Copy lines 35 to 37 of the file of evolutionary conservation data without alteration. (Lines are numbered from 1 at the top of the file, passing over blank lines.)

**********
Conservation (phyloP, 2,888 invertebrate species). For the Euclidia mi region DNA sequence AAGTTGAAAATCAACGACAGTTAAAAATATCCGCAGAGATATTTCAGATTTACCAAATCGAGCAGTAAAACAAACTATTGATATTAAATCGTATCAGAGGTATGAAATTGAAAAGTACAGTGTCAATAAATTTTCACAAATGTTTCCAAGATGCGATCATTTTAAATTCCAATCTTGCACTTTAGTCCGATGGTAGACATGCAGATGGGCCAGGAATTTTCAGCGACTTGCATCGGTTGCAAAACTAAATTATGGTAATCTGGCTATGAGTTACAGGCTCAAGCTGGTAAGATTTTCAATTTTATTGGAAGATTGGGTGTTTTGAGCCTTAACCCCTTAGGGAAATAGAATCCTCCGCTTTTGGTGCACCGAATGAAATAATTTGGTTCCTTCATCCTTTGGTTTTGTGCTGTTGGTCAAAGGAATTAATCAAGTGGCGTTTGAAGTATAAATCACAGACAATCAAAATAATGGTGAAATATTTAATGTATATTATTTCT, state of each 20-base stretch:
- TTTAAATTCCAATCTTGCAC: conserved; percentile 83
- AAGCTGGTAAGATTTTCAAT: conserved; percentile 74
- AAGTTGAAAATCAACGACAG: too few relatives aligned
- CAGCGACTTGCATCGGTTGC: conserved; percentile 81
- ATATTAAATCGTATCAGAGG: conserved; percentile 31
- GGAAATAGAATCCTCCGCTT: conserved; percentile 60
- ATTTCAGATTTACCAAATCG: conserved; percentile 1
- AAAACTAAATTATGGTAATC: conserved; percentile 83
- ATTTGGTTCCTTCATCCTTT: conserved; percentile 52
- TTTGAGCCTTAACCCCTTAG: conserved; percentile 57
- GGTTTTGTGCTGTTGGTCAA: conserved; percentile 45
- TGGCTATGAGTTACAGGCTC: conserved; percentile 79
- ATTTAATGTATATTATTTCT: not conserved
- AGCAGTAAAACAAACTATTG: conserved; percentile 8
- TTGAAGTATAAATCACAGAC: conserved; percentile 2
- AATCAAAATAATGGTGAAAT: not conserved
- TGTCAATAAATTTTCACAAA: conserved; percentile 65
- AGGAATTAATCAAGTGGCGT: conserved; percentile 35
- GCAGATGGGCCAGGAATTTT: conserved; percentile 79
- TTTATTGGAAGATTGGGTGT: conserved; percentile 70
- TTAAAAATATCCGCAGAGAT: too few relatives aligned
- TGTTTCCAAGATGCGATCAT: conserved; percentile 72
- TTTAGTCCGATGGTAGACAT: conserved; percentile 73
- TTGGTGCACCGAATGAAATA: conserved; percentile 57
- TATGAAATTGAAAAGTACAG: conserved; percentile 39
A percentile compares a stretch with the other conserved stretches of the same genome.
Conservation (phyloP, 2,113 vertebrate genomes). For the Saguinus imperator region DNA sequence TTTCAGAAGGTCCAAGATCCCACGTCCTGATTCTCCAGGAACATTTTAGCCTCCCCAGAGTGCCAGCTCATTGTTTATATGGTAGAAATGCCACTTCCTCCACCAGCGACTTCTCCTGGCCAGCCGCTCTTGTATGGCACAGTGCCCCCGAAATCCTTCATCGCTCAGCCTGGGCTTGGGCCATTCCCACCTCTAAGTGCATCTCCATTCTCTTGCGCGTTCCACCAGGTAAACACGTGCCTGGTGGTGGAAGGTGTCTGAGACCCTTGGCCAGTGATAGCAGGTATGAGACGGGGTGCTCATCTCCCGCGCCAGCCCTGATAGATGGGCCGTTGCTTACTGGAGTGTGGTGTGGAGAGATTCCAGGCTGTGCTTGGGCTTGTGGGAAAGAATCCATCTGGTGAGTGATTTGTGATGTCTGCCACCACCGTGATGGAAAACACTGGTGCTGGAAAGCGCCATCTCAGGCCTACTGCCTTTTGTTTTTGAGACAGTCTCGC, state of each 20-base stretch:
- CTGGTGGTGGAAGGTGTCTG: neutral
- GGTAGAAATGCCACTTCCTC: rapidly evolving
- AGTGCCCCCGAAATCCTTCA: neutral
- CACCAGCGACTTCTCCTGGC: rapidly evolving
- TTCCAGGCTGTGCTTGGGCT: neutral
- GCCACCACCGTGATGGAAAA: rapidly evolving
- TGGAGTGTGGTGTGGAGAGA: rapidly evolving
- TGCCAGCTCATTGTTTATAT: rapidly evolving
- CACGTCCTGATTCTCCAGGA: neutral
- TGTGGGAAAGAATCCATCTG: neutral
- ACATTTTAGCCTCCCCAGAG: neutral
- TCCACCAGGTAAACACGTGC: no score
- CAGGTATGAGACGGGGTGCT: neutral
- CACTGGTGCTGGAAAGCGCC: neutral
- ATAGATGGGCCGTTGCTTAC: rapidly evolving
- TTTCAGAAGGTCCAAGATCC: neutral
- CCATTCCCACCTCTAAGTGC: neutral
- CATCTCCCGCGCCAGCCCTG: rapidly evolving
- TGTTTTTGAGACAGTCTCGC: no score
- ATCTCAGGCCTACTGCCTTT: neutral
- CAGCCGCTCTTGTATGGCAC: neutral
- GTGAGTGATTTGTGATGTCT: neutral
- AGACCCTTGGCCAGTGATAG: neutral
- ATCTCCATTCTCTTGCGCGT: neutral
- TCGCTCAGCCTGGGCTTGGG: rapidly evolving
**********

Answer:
- TGGAGTGTGGTGTGGAGAGA: rapidly evolving
- TGCCAGCTCATTGTTTATAT: rapidly evolving
- CACGTCCTGATTCTCCAGGA: neutral